How do I git rebase the first commit?

Issue

I used git init to create a fresh repo, then made three commits. Now I want to rebase to go back and amend my first commit, but if I do git rebase -i HEAD~3 it shows error – fatal: invalid upstream 'HEAD~3'!

If I try the same with HEAD~2 then it kinda works but only lets me rearrange the last two commits.

How do I refer to the ‘commit before there were any commits’ or go back and insert an empty commit?


ERROR with git rebase -i HEAD~3:

fatal: invalid upstream 'HEAD~3'  

Solution

The easy way, with a recent-enough Git (this has been out for a long time now so you should have this):

git rebase -i --root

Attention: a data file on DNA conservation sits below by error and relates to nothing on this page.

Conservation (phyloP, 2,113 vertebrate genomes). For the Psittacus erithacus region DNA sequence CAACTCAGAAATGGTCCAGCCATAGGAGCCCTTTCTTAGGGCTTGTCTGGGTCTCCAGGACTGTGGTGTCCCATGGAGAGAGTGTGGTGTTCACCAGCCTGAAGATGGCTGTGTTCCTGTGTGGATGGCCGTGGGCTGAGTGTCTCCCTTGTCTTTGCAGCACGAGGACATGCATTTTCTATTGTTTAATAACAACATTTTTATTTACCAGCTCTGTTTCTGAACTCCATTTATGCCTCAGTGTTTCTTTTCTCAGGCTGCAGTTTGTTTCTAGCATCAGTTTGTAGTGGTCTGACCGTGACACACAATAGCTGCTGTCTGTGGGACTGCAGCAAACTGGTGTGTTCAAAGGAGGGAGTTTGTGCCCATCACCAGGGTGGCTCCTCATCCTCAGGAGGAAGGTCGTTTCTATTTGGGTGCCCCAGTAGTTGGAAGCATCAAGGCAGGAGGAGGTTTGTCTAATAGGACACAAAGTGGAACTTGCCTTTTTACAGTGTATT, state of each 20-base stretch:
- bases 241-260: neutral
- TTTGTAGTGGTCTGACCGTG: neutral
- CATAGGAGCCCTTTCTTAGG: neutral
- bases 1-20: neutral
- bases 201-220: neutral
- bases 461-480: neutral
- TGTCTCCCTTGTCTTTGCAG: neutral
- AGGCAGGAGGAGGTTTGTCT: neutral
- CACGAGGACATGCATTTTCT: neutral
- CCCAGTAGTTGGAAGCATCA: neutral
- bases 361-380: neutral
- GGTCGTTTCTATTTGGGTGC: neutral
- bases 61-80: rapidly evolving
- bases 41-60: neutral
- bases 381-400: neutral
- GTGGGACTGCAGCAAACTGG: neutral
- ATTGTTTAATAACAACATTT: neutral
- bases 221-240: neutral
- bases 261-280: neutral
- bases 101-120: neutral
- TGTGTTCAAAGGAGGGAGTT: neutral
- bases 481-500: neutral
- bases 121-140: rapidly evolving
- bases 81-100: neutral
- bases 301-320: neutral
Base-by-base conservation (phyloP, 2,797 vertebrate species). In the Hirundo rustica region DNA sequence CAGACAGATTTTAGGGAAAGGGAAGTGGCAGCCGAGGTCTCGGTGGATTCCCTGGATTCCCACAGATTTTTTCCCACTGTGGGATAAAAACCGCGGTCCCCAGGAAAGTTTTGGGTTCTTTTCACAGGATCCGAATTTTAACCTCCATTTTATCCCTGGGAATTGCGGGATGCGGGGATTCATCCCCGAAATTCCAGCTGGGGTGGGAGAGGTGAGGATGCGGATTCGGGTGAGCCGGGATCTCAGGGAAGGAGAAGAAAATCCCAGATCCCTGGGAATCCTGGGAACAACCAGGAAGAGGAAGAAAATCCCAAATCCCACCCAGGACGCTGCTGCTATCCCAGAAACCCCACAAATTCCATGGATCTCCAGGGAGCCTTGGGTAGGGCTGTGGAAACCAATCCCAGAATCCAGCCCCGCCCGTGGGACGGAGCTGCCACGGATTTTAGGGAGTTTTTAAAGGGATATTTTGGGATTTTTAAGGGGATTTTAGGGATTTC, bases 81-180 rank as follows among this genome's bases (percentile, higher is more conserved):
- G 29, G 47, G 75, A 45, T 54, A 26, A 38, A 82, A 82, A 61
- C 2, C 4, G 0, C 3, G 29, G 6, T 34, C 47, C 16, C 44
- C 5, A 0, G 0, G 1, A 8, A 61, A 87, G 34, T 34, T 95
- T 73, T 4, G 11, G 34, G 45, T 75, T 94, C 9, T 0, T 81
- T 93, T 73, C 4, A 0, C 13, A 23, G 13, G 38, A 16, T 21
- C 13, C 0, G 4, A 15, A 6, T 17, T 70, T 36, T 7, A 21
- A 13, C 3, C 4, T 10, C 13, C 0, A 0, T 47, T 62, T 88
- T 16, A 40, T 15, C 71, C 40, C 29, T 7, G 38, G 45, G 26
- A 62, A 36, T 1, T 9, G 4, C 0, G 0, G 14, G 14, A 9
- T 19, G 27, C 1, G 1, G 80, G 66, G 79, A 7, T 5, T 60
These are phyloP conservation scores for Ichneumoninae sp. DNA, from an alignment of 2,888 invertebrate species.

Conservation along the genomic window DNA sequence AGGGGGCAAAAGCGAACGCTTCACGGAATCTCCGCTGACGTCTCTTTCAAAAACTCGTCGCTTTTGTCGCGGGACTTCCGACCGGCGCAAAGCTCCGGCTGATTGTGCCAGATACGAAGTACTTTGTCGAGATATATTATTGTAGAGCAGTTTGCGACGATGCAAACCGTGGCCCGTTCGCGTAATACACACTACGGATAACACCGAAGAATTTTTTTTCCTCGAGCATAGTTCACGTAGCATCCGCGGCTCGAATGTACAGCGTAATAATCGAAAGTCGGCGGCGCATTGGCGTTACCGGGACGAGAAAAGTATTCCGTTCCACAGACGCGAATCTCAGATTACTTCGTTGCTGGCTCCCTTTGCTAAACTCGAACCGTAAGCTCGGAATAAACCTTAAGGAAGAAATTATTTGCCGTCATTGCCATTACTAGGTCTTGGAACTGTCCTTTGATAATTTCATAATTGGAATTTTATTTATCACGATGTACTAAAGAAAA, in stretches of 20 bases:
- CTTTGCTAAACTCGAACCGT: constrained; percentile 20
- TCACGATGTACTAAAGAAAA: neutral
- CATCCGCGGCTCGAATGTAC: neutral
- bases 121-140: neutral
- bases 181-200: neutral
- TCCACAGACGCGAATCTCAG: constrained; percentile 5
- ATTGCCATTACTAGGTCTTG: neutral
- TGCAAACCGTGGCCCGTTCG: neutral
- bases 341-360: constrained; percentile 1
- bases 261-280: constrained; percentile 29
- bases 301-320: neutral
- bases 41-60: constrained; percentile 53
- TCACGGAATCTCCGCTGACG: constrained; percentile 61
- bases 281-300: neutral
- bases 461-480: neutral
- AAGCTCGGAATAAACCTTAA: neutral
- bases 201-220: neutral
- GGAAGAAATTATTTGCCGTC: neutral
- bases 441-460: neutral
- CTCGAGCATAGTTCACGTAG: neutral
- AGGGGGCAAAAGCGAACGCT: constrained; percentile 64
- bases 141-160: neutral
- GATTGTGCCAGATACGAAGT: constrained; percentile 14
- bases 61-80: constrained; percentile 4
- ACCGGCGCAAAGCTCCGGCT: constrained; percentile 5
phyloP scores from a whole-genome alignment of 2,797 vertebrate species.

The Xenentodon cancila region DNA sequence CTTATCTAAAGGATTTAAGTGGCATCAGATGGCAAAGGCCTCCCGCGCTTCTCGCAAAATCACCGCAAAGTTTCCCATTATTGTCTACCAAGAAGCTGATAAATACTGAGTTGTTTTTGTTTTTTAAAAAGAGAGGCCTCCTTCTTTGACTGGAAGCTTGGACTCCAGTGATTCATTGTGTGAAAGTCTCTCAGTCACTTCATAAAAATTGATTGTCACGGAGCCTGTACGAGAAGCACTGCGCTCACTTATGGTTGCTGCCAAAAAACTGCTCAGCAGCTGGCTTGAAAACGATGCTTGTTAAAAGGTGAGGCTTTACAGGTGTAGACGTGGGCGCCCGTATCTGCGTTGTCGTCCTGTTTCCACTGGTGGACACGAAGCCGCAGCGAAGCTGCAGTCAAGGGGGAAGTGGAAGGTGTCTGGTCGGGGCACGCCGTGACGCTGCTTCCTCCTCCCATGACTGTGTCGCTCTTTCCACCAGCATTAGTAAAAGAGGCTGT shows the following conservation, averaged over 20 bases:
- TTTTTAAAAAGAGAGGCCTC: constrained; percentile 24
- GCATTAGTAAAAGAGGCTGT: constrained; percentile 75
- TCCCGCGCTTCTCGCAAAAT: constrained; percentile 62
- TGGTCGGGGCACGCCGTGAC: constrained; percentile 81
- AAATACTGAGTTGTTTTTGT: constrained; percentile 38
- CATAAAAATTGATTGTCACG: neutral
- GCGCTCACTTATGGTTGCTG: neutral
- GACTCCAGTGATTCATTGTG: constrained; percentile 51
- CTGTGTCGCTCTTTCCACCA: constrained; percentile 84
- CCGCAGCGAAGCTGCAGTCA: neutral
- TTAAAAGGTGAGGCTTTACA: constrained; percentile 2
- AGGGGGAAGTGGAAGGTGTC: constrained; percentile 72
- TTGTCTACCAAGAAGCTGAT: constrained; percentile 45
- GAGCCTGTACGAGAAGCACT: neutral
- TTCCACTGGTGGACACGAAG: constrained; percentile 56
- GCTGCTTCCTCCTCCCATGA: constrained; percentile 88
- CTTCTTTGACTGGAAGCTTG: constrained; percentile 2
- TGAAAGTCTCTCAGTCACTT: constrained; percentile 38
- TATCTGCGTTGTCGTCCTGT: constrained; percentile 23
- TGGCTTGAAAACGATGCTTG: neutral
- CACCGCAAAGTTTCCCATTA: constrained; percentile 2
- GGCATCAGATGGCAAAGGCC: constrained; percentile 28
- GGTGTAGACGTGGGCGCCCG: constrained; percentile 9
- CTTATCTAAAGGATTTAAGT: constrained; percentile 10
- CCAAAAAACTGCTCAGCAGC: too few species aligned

The other easy way, as twalberg noted in a comment that has since been deleted but is now expanded in https://stackoverflow.com/a/68279810/1256452’s answer, is to use git checkout --orphan to set up to make a new root commit, which you can copy the old commits on top of. (This is what rebase -i --root ends up doing internally anyway.) For some purposes, such as splitting what had been the initial commit, this initial blank commit is helpful.

Side note from the future (2022): It’s often a good idea to make the very first commit contain just a few boilerplate files like a README. The very first commit in any new, empty repository is always a bit special. Note that if you use hosting sites like Bitbucket, GitHub, and GitLab, they will often make such an initial commit for you when you create a repository there, so that you can clone the repository thus created and have a starting point.

Answered By – torek

This Answer collected from stackoverflow, is licensed under cc by-sa 2.5 , cc by-sa 3.0 and cc by-sa 4.0

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